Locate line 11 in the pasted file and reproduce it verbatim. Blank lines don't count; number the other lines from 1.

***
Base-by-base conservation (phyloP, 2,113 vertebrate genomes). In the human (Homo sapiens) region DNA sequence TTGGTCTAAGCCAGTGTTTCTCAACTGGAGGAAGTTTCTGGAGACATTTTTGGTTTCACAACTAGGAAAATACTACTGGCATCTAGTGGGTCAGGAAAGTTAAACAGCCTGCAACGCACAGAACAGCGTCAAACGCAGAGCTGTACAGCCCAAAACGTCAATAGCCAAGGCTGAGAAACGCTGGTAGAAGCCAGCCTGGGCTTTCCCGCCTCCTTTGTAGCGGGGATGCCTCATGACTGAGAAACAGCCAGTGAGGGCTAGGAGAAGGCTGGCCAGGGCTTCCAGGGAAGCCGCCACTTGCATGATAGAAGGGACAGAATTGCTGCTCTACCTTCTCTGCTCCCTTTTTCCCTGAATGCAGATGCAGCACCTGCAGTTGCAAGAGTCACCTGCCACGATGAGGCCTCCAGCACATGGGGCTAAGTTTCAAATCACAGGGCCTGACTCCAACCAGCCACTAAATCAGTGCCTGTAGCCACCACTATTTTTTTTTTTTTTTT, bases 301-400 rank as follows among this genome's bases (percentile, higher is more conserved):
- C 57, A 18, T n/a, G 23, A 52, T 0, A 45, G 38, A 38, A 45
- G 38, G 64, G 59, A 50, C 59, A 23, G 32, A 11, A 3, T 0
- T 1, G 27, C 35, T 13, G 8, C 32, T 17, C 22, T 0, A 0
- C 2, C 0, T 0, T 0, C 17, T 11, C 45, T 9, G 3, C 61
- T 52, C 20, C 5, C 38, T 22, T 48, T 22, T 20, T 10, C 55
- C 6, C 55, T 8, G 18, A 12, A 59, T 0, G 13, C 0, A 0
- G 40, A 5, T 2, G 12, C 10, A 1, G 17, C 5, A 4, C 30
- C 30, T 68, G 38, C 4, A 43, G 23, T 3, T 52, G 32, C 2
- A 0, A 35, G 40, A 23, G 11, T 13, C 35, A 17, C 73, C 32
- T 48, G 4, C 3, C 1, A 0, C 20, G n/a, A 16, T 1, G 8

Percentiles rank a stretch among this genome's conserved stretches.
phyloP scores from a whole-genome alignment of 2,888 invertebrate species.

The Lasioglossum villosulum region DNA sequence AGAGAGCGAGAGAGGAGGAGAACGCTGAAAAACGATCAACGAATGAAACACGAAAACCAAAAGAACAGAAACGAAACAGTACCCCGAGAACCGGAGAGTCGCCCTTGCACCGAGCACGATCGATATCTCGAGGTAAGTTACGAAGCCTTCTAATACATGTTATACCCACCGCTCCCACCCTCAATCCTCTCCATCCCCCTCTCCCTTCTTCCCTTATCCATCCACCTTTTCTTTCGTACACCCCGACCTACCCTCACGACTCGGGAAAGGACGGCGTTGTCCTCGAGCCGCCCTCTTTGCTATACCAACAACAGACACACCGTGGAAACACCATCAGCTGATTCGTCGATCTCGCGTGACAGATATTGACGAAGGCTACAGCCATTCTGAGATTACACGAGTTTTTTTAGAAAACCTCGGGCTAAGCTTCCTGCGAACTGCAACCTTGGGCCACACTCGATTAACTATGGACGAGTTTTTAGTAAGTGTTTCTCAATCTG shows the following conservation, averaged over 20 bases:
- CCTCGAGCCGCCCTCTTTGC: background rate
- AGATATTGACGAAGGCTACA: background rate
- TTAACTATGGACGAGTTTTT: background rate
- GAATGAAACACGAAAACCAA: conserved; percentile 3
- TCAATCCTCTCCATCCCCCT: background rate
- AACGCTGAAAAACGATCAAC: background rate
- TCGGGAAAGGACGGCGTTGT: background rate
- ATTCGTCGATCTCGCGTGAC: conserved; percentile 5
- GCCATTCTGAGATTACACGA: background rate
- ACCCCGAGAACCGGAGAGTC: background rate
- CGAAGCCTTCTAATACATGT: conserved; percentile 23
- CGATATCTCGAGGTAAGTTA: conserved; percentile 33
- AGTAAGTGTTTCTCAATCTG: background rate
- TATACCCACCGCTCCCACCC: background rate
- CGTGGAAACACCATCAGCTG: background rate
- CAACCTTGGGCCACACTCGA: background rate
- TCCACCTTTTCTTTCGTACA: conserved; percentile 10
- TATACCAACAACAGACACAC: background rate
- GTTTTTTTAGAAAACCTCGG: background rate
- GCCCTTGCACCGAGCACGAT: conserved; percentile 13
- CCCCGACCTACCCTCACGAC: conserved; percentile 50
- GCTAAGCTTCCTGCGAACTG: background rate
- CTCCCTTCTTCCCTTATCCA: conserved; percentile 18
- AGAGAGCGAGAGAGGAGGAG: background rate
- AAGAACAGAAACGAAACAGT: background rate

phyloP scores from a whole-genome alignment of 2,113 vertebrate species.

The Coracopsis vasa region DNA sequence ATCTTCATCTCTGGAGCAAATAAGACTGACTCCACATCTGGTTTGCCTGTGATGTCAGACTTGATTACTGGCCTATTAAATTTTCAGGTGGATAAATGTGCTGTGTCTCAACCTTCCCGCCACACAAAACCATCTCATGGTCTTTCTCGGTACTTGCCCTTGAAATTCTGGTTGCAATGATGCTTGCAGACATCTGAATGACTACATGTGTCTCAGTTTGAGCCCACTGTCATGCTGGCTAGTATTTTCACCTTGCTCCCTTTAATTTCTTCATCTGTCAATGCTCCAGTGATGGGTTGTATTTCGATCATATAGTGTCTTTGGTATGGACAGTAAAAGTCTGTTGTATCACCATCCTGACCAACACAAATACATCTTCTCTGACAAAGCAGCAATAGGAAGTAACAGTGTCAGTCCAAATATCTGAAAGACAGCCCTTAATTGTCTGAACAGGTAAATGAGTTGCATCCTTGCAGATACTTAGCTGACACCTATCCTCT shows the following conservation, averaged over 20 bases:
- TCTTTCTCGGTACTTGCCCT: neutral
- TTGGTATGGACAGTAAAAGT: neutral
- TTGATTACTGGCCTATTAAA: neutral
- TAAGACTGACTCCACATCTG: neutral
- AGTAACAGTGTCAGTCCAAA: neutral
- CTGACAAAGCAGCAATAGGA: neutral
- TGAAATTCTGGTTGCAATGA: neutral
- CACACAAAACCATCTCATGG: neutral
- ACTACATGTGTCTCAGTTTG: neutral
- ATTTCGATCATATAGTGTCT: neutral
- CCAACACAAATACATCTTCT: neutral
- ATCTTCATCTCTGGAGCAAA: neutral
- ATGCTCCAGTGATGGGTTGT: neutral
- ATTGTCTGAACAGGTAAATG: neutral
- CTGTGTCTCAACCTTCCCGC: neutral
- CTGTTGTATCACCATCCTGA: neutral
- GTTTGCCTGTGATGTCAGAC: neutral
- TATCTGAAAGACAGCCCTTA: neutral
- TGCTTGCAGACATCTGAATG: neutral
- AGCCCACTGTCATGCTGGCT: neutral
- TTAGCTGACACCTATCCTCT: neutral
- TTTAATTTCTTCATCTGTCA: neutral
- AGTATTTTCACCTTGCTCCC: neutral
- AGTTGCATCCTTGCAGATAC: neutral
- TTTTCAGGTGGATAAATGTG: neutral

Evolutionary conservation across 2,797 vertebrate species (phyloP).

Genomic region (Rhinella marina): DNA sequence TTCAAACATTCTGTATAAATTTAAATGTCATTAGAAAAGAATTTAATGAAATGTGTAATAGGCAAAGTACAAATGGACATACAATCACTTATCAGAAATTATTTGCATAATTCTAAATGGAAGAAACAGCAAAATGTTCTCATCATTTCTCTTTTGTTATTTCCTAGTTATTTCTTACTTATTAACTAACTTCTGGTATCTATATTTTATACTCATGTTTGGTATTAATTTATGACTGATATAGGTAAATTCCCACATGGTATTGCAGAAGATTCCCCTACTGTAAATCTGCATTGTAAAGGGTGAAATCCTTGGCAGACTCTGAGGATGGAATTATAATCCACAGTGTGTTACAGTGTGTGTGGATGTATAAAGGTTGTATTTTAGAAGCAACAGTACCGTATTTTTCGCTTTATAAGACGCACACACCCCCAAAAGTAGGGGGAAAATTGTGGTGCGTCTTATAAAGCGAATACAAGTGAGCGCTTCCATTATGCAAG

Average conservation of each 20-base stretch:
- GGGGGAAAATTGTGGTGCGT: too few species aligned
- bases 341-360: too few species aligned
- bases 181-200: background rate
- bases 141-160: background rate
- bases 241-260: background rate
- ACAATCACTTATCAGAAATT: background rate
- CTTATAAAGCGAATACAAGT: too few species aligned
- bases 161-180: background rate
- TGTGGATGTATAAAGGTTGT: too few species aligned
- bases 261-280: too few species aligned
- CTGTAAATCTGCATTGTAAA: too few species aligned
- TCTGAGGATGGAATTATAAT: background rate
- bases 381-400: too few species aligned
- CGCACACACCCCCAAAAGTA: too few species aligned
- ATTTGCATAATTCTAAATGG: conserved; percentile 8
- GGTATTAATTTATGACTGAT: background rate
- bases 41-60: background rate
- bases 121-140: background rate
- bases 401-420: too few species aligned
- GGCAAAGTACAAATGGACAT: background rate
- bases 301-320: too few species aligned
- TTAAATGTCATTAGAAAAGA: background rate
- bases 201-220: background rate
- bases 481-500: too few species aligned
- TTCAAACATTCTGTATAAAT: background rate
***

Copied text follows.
- T 48, G 4, C 3, C 1, A 0, C 20, G n/a, A 16, T 1, G 8